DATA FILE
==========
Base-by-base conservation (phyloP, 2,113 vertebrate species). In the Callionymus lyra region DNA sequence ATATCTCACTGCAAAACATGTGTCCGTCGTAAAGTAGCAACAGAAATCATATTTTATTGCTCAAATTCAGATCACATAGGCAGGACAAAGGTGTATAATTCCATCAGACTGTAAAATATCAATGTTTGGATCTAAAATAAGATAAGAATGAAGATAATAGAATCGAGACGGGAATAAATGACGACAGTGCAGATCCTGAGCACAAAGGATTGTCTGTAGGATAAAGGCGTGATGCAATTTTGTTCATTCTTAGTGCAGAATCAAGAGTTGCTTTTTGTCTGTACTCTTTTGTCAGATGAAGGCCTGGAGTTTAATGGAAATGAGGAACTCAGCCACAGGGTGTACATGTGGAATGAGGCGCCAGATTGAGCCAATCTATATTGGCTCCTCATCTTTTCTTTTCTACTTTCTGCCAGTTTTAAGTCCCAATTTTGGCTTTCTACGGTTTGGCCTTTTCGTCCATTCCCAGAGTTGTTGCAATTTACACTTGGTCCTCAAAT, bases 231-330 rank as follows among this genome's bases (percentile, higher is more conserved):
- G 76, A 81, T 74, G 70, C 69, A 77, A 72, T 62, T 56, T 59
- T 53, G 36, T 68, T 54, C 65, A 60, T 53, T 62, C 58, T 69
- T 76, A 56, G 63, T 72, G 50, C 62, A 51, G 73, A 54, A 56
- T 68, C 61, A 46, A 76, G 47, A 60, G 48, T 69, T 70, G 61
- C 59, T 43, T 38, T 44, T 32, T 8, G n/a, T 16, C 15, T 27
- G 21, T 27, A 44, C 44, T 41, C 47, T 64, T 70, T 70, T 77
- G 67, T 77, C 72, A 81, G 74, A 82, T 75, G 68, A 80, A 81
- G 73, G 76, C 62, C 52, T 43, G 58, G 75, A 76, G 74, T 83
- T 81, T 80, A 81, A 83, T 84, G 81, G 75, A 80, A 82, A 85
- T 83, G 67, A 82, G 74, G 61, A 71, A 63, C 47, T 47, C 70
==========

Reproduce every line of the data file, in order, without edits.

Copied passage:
Base-by-base conservation (phyloP, 2,113 vertebrate species). In the Callionymus lyra region DNA sequence ATATCTCACTGCAAAACATGTGTCCGTCGTAAAGTAGCAACAGAAATCATATTTTATTGCTCAAATTCAGATCACATAGGCAGGACAAAGGTGTATAATTCCATCAGACTGTAAAATATCAATGTTTGGATCTAAAATAAGATAAGAATGAAGATAATAGAATCGAGACGGGAATAAATGACGACAGTGCAGATCCTGAGCACAAAGGATTGTCTGTAGGATAAAGGCGTGATGCAATTTTGTTCATTCTTAGTGCAGAATCAAGAGTTGCTTTTTGTCTGTACTCTTTTGTCAGATGAAGGCCTGGAGTTTAATGGAAATGAGGAACTCAGCCACAGGGTGTACATGTGGAATGAGGCGCCAGATTGAGCCAATCTATATTGGCTCCTCATCTTTTCTTTTCTACTTTCTGCCAGTTTTAAGTCCCAATTTTGGCTTTCTACGGTTTGGCCTTTTCGTCCATTCCCAGAGTTGTTGCAATTTACACTTGGTCCTCAAAT, bases 231-330 rank as follows among this genome's bases (percentile, higher is more conserved):
- G 76, A 81, T 74, G 70, C 69, A 77, A 72, T 62, T 56, T 59
- T 53, G 36, T 68, T 54, C 65, A 60, T 53, T 62, C 58, T 69
- T 76, A 56, G 63, T 72, G 50, C 62, A 51, G 73, A 54, A 56
- T 68, C 61, A 46, A 76, G 47, A 60, G 48, T 69, T 70, G 61
- C 59, T 43, T 38, T 44, T 32, T 8, G n/a, T 16, C 15, T 27
- G 21, T 27, A 44, C 44, T 41, C 47, T 64, T 70, T 70, T 77
- G 67, T 77, C 72, A 81, G 74, A 82, T 75, G 68, A 80, A 81
- G 73, G 76, C 62, C 52, T 43, G 58, G 75, A 76, G 74, T 83
- T 81, T 80, A 81, A 83, T 84, G 81, G 75, A 80, A 82, A 85
- T 83, G 67, A 82, G 74, G 61, A 71, A 63, C 47, T 47, C 70